Tag Archives: American Civil War prayer


There was a coffee machine in the foyer of the Royal Infirmary, just along the corridor from my office, with coffee (in those days) at thirty-one pence a cup. Unfortunately, it does not give change – so if you put in too much money, you lose out.

One particular day, all I had was a few two pence and a couple of five pence pieces, apart from some pound coins – which, anyhow, the machine won’t take.

It looked as if I was going to have to miss my coffee break.  Later, however, I happened, by chance, to be near the machine – for an altogether different reason.  Glancing over at it, I happened to notice that whoever had last used the machine, had put in too much money, leaving something like nine pence in it.  Added to the loose change in my pocket, it came to exactly thirty-one pence.  So, unexpectedly, I was able to have my coffee after all.

When something like that happens, it’s sometimes called SERENDIPITY.  It means the fortunate discovery of something unexpected.

Sometimes, things do happen to us in the most unexpected way.

Here’s an example of serendipity – this is a well-known and oft-repeated prayer written by a Confederate army officer during the American Civil War:

I asked God for strength, that I might achieve–I was made weak, that I might learn humbly to obey.


I asked for help that I might do greater things–I was given infirmity, that I might do better things.

I asked for riches, that I might be happy–I was given poverty, that I might be wise.

I asked for all things, that I might enjoy life–I was given life that I might enjoy all things

I got nothing that I asked for–but everything I had hoped for.

Despite myself, my prayers were answered.  I am, among all men, most richly blessed!”


Jesus tells us* of other examples of finding something altogether different from what was originally sought after.

The Kingdom of Heaven is like seeds.  This suggests something that is fertile, growing, dynamic, alive.  It may look insignificant but is, instead, full of  immediate promise and future harvest.  The Kingdom speaks of growth that is happening in our lives right now.

For emphasis, Jesus referred to the smallest of seeds, the mustard seed.  Again, there is that sense of Serendipity.  Place the tiniest of seeds in the ground and you would expect a small plant, like a little bouquet of basil but instead you get a plant that is rather large; some species even grow into a bush.  So it is with the Kingdom of Heaven.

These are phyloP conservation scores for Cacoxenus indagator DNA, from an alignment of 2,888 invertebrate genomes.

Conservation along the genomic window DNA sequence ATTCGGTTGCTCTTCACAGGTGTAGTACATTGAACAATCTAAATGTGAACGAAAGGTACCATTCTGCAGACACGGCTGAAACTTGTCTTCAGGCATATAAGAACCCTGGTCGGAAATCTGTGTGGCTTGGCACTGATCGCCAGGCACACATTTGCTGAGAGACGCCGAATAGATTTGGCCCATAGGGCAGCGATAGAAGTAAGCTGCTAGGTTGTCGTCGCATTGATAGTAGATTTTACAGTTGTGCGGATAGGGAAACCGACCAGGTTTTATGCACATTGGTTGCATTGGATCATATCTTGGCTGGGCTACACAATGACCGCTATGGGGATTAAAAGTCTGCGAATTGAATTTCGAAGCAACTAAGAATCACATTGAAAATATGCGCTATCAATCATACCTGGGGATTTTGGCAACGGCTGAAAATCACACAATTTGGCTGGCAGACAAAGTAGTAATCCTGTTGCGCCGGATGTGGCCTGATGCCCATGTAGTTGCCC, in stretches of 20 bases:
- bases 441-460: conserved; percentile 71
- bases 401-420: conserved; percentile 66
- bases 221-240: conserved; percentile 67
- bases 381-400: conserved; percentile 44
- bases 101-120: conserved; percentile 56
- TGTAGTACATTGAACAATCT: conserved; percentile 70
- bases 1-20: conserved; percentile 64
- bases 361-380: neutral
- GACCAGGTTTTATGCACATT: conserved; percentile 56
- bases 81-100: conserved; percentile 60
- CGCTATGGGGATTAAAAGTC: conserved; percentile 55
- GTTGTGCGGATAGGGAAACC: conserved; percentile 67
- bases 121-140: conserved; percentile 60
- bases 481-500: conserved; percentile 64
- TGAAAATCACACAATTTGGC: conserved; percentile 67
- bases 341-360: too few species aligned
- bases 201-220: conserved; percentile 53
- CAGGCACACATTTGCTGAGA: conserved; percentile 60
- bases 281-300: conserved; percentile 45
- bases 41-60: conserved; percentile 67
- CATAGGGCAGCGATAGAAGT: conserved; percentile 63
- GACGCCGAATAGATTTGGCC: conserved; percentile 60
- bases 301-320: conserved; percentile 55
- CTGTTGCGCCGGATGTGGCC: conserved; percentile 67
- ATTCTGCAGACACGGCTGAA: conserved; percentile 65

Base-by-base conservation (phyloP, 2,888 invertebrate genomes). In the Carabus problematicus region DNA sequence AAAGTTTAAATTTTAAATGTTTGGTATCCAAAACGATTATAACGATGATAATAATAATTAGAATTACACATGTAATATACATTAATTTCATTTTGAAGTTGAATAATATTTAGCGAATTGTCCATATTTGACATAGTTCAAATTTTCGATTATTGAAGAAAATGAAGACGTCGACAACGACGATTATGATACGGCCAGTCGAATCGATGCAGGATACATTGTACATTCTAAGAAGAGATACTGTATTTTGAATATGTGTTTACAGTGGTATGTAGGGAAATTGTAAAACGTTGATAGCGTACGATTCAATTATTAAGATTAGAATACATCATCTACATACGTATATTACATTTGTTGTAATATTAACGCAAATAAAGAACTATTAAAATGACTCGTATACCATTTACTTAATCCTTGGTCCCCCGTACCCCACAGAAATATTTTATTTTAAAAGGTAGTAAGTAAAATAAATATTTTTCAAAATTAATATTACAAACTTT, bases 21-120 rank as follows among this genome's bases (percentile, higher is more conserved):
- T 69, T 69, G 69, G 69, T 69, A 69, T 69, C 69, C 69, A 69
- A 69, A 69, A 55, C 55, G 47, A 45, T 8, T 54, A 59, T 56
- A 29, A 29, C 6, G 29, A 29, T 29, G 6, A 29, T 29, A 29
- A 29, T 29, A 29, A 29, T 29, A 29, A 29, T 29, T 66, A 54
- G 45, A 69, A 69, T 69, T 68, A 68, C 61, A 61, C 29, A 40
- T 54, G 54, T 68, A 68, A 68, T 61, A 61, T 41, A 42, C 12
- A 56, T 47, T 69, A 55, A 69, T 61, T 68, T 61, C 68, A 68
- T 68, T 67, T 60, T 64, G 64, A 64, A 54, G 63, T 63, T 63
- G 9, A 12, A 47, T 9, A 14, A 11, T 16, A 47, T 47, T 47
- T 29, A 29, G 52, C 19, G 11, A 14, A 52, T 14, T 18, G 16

Then, Jesus gives us other examples of what I mean by Serendipity. 

The Kingdom of Heaven is compared to a fabulous treasure.  The idea of treasure to express something valuable, (especially wisdom), was a common idea in Jewish thought.  We see how someone seems to literally stumble on good fortune by finding a treasure in someone else’s field.  It was rather common for people to hoard their riches by hiding them in the ground.  It would seem that the treasure, in a legal sense, could not be claimed as his until he bought the land.  So, we see him selling all that he owns just to buy that land so he can claim the treasure.

Then Jesus introduces us to a wealthy pearl merchant.  Pearls were so valued in Jesus’ day that they were actually esteemed more highly than gold.  The merchant doesn’t even blink and eye.  No hesitation!  No question about it!  No second thoughts!  The merchant sells all his other jewels to buy this one great pearl.

These two stories have something in common.  A person going and selling everything for the sake of that one valuable thing portrays the hunt for the Kingdom of Heaven.  It portrays energy, animation, activity, and gladness.

Our Bible stories are about finding something unexpected, and they are stories of joyful discovery.

For God’s kingdom is a joyful place – even the story about the fishing net which Jesus told: despite its mood of judgement, it ultimately describes how we are lifted out, pulled together, elevated into the presence of a loving God.

What are we looking for?  Where are we looking?  What is the Serendipity in our life?  The experience of the Kingdom happens when we open ourselves in a positive way to the love of Christ in the presence of Christ’s Body, which is the church.  It is an experience that is growth oriented, filled with vitality, marked by openness, stamped with promise.

We may not always see it, but with God, all things are possible.  And with God, we should come to expect the unexpected!


*Scripture reference:   Matthew 13, verses 31-33, 44-52

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